by Stephen Tall on October 16, 2008
Last night saw the third and final presidential debate between Senators Obama and McCain. The polls suggest the Democratic hopeful emerged the winner with the public (though perhaps not with the now-immortal Joe the Plumber); the pundits are calling it pretty much a draw, which isn’t good enough for Senator McCain, who is trailing nationally, and especially badly in the battleground states which will determine the winner.
The ElectoralVote.com map, as of today, gives Senator Obama a lead of 352 over Senator McCain’s 171 in the electoral college; most worryingly for the Republicans, the polls right now suggest that 250 of those Democrat votes are strong, just 20 short of the 270 winning post. And it’s not just the presidential race which at the moment favours the Democrats: they are currently projected to have a 59-41 advantage in the Senate, and a 247-186 lead in Congress.
Even allowing for some tightening in the race – and barring any major terrorist intervention – it’s hard to see at this stage any other result than a Democrat-controlled legislature and executive come January 2009.
Many of us in the broad church that can be termed liberal progressives might welcome such an outcome. Checks and balances can be very tedious things if you’re wanting to push through major reforms (as Ronald Reagan discovered throughout his presidency). But there has to be a question mark, in the current economic climate, as to whether a one-party grip on government will be a good thing for the US, or therefore for the wider world. Generally speaking, divided government – with one party in charge at the White House, and the other party with a majority in at least one chamber of Congress – has coincided with periods of economic stability.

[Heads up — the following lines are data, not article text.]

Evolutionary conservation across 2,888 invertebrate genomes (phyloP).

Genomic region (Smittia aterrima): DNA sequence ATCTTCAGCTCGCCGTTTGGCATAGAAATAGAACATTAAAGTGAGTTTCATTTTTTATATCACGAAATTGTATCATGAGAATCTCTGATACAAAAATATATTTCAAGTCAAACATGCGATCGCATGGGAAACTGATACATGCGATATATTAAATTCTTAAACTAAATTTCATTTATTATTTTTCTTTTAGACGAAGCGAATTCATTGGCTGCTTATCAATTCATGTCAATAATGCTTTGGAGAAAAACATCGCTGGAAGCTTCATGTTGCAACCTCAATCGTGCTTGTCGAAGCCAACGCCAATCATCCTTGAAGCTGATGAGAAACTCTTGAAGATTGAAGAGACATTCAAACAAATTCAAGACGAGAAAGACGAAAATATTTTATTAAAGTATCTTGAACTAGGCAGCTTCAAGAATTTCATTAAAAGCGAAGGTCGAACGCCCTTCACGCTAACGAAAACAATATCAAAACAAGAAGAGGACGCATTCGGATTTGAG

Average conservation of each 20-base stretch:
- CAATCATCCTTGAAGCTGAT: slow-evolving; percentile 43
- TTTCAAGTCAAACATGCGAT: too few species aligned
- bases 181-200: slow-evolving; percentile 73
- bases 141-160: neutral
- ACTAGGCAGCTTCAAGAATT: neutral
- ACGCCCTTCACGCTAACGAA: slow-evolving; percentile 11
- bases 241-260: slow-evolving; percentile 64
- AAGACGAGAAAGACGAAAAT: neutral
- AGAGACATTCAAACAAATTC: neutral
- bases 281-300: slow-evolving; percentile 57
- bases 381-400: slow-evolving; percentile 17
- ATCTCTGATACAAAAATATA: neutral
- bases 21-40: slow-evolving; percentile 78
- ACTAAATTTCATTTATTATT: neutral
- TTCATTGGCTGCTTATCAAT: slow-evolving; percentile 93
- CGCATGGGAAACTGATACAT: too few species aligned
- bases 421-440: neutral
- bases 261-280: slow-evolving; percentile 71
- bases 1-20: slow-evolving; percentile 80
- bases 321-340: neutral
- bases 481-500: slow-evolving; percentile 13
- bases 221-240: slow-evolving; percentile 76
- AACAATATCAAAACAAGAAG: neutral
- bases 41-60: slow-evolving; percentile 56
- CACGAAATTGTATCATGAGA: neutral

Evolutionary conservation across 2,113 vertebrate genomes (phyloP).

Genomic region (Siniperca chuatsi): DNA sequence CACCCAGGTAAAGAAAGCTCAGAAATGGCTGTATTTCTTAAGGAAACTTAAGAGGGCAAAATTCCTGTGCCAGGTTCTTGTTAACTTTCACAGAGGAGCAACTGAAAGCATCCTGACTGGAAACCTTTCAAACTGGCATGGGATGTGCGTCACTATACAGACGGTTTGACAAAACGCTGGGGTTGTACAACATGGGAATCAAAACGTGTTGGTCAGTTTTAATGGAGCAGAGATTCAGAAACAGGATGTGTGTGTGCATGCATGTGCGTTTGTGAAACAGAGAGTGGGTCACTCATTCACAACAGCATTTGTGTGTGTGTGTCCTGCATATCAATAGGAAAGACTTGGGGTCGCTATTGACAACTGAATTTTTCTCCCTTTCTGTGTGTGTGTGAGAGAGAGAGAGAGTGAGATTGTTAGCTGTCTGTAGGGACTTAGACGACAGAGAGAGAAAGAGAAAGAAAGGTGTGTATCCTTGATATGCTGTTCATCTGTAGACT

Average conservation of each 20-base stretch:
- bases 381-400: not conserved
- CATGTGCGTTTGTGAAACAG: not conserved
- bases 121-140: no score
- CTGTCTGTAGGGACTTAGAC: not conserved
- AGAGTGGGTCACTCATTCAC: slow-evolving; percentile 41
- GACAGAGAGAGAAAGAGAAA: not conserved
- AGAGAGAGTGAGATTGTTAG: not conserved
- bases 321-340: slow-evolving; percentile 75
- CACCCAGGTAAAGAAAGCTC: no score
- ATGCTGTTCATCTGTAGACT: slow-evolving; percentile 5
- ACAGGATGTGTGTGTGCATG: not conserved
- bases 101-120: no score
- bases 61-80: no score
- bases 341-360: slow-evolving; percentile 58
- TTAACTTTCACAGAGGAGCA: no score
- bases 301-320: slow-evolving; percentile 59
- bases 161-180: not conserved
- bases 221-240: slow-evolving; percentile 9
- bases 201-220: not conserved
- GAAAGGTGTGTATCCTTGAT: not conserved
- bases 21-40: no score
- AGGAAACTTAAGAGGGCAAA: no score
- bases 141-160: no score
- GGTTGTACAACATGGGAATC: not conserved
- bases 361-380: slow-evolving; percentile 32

As The Economist summed up this viewpoint, back in 2004 (when the Republicans were in the all-conquering ascendancy):
gridlock imposes discipline by reinforcing the most important principle in the American constitution—frustrating legislative zealots. Gridlock forces both parties to compromise. And compromise brings two wonderful things in its wake: it reduces the quantity of legislation that can grind its way through the legislative mill, and it improves the quality. The parties eliminate each other’s worst excesses while compromising on sensible centrist legislation.
(Tangentially I’ll note in passing the similarity between this philosophical underpinning of the US constitution’s checks and balances with liberal arguments for electoral reform).
The above extract was written at a time when many, especially on the fiscally conservative wing of the Republican party, were looking back with some nostalgia to the days of the Clinton presidency and Republican Congress, and its legacy (squandered by George W Bush) of balanced budgets. Now the gridlock argument may, The Economist fully acknowledged, be a bit simplistic; it perhaps underestimates the extent to which the determination of a politician to prioritise cutting the deficit (as President Clinton did) can make the difference.
But, still, in the current economic climate there will be those looking nervously at the results of the November election; hoping, for sure, for Democrat success; but worrying that all that power will go to the party’s head.